The invasion followed by sanctions across the globe pose a threat to the already vulnerable aviation industry
The turbulence for the aviation industry seems to be in a continuum. Just as the sky was beginning to get clear after the halt that the COVID-19 pandemic caused, another crisis has emerged. The invasion of Ukraine by Russia is again embarking uncertainty towards the aviation industry with deeper impacts that may push recovery back again.
The invasion followed by sanctions across the globe pose a threat to the already vulnerable aviation industry. Extensive economic instability, uncertain demand for air travel, airspace restrictions, and other issues are likely to cloud over the aviation industry as the crisis continues. Closed or restricted airspace is a major concern that comes with multiple other related issues. According to flight tracking websites, the airspace over Ukraine and its border with Russia has mostly been empty. A Notice to Air Missions (NOTAM) banning civil aircraft from flight routes bordering northeastern Ukraine was issued by Russia to remains in effect until May. Ukraine also closed its airspace for passenger flights. Civilian air traffic tracking sites also displayed airlines bypassing the conflict areas by a wide margin.
The Federal Aviation Administration (FAA) banned the United States (US) airlines and pilots from flying in areas of Eastern Europe. “The FAA issued NOTAMs expanding the area in Eastern Europe and Russia where US airlines and US pilots cannot operate,” the FAA said in a statement.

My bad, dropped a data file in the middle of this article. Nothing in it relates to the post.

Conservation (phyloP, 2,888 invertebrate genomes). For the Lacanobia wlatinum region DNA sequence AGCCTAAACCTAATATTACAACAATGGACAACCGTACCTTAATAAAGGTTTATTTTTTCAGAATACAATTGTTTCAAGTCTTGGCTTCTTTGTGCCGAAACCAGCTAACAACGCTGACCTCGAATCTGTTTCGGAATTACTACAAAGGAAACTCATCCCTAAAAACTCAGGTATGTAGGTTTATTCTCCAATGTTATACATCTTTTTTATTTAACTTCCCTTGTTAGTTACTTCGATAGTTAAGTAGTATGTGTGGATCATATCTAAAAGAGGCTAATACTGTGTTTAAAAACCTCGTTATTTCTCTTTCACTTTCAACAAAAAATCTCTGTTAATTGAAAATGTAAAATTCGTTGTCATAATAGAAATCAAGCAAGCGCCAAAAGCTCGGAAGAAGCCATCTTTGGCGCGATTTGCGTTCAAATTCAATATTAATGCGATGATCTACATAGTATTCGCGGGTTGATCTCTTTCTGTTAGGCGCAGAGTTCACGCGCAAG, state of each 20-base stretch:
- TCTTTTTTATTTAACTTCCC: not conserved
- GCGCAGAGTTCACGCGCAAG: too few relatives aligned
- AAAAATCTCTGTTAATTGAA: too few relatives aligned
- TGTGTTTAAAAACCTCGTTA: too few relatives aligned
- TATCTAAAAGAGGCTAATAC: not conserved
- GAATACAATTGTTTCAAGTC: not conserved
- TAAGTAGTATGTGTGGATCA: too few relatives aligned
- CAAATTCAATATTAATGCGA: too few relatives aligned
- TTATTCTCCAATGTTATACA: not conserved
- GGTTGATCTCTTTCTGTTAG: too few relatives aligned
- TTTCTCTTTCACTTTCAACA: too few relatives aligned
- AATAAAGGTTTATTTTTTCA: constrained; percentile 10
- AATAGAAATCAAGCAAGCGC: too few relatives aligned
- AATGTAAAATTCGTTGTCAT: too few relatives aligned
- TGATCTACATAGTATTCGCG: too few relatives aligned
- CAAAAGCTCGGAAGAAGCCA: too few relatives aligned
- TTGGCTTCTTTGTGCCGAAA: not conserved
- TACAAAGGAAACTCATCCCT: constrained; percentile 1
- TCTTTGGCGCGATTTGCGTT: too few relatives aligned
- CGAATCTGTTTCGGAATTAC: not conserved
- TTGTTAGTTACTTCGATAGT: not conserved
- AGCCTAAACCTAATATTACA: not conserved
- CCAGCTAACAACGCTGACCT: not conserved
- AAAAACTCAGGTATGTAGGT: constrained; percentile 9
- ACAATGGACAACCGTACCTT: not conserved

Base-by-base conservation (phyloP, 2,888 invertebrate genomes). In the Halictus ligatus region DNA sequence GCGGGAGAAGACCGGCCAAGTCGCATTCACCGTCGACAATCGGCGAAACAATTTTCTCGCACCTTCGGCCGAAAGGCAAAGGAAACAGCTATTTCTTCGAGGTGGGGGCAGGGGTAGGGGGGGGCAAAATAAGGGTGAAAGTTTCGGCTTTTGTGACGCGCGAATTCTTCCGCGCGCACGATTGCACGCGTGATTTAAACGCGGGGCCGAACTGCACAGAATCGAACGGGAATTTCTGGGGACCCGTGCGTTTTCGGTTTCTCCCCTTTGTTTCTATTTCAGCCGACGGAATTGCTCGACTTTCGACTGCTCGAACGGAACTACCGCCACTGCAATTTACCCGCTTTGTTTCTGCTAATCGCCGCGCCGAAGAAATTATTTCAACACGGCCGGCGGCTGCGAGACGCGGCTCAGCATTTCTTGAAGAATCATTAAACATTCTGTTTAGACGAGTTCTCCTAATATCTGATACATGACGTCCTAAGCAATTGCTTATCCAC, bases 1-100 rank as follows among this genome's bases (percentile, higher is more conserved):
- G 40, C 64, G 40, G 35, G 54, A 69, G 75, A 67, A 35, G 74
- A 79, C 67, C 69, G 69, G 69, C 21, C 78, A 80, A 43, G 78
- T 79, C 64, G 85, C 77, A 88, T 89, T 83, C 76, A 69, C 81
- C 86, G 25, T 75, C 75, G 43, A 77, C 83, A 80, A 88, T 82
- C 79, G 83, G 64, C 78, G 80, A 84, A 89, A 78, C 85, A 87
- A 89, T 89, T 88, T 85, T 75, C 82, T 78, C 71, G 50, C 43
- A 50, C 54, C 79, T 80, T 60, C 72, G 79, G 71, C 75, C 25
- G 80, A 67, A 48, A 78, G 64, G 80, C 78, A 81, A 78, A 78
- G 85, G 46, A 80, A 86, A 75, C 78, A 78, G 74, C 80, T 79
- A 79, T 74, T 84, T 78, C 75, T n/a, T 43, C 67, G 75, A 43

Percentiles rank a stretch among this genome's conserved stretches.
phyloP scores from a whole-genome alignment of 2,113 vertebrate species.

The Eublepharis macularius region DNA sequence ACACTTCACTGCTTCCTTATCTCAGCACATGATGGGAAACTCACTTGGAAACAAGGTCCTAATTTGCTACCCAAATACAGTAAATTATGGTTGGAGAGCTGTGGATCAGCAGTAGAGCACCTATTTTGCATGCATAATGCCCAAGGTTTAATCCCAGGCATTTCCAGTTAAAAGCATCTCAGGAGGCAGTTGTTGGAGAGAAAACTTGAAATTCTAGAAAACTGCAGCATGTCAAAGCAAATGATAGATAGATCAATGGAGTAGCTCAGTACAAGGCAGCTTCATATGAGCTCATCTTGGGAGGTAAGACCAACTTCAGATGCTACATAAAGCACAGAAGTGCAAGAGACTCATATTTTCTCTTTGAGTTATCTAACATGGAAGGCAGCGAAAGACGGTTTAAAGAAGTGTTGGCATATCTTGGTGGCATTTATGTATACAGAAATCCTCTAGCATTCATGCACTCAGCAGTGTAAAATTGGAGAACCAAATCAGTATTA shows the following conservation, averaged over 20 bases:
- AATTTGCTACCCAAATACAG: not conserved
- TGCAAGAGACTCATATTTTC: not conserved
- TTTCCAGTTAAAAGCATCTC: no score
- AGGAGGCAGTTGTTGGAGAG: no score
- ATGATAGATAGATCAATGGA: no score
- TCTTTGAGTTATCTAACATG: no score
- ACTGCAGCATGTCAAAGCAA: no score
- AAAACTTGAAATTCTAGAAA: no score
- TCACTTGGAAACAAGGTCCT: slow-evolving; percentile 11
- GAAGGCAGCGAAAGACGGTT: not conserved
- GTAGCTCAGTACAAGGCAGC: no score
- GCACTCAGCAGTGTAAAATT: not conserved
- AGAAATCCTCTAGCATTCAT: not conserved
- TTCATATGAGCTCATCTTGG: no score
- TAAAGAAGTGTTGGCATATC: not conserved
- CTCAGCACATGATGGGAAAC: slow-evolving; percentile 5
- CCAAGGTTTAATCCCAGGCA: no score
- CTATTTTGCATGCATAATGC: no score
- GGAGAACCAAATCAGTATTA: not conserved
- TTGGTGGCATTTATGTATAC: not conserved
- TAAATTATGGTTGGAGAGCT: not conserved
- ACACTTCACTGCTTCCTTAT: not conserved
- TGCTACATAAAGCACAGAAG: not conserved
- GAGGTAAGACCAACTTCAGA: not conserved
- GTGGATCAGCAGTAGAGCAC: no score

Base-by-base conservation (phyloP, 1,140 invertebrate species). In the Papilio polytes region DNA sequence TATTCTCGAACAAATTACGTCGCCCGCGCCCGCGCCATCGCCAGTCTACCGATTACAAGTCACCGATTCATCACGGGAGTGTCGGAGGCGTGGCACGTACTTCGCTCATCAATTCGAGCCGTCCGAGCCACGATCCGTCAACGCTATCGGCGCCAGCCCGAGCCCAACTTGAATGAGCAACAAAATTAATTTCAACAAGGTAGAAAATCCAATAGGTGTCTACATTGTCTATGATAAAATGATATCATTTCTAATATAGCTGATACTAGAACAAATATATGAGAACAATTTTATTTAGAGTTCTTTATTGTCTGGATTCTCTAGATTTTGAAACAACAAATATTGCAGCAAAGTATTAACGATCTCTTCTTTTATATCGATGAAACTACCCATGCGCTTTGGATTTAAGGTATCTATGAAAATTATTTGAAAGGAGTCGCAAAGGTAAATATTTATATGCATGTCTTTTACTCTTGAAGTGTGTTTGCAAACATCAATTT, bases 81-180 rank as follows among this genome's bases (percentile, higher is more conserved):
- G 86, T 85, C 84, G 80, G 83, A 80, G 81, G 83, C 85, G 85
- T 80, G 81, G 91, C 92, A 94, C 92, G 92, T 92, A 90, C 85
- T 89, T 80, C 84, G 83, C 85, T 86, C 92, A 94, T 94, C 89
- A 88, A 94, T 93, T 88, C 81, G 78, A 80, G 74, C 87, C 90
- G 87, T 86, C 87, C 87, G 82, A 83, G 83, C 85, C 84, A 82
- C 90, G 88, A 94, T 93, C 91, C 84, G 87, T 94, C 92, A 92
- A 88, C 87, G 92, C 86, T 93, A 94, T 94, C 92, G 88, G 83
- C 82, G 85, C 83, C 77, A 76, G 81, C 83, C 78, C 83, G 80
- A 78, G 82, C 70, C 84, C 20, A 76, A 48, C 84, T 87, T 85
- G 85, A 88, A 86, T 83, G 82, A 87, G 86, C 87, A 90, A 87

Extensive economic instability, uncertain demand for air travel, airspace restrictions, and other issues are likely to cloud over the aviation industry as the crisis continues
The European Union Aviation Safety Agency (EASA) doubled its existing security alert and expanded the warning for airlines and other civilian operators from 100 nautical miles to 200 nautical miles of the Ukrainian border with Russia due to fears of “mid-range missiles penetrating into controlled airspace.” “Operators should exercise extreme caution. In particular, there is a risk of both intentional targeting and misidentification of civil aircraft. The presence and possible use of a wide range of ground and airborne warfare systems poses a HIGH risk for civil flights operating at all altitudes and flight levels,” the EASA said.
Some of the immediate impact areas that have already emerged for the aviation industry ever since the crisis escalated include:
Civilian flights have remained closed in Ukraine for almost a month now after Russian military advanced inside the former’s borders. The European Union, and Canada have shut the airspace to Russian aircraft along with the United States that has also banned Russian aircraft from American airspace. Russia too, in turn, has shut its air space for about 40 countries.
Russian airspace has a special advantage owing to its unique geographical location. It makes way for important Asia-Europe corridors. European as well as Middle Eastern airlines often use Russian airspace for reaching Asia and even Australia. Most of the flights from the US that fly to Asia often use routes over the North Pole and then proceed to fly down over Russia into China, Japan, Singapore and more. While many airlines will have to opt for rerouting, some others might also be forced to cancel their flights altogether. Hundreds of flights that otherwise flew over the Russian airspace are now forced to look for alternate routes which are mostly longer and more time taking. This is also impacting the overall operating costs.